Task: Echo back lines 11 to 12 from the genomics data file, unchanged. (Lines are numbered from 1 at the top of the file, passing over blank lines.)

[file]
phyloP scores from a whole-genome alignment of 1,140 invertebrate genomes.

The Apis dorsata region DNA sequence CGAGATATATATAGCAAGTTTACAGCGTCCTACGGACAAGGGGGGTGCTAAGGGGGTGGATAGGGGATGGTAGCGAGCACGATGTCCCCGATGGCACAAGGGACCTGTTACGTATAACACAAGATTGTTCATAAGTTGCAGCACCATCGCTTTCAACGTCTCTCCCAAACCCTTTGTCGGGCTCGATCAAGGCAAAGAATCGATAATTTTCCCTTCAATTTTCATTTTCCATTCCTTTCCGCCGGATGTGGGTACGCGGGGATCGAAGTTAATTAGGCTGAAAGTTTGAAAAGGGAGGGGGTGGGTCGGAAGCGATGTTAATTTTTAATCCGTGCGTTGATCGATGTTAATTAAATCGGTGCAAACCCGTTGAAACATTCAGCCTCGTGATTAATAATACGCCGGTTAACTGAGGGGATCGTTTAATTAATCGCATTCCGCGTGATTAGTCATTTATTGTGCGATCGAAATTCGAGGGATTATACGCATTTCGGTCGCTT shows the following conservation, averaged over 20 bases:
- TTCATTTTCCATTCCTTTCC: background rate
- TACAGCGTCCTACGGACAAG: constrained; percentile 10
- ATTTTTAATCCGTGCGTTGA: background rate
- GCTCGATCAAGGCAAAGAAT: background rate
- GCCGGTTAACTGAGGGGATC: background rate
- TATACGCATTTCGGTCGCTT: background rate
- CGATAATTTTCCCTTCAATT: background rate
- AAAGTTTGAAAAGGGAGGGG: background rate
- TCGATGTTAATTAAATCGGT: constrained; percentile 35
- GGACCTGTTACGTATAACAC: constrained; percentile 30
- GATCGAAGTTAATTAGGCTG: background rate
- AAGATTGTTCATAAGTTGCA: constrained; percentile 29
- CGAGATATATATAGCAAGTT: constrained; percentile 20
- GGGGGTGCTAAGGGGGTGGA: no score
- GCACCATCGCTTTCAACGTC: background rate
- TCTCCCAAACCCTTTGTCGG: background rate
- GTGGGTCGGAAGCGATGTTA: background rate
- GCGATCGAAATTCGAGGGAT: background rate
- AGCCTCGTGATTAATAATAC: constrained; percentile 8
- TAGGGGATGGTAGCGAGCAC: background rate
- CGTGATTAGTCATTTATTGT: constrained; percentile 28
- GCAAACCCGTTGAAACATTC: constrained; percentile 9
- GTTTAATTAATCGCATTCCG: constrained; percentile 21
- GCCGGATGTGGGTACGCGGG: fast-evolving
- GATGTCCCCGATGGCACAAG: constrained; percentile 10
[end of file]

- TCGATGTTAATTAAATCGGT: constrained; percentile 35
- GGACCTGTTACGTATAACAC: constrained; percentile 30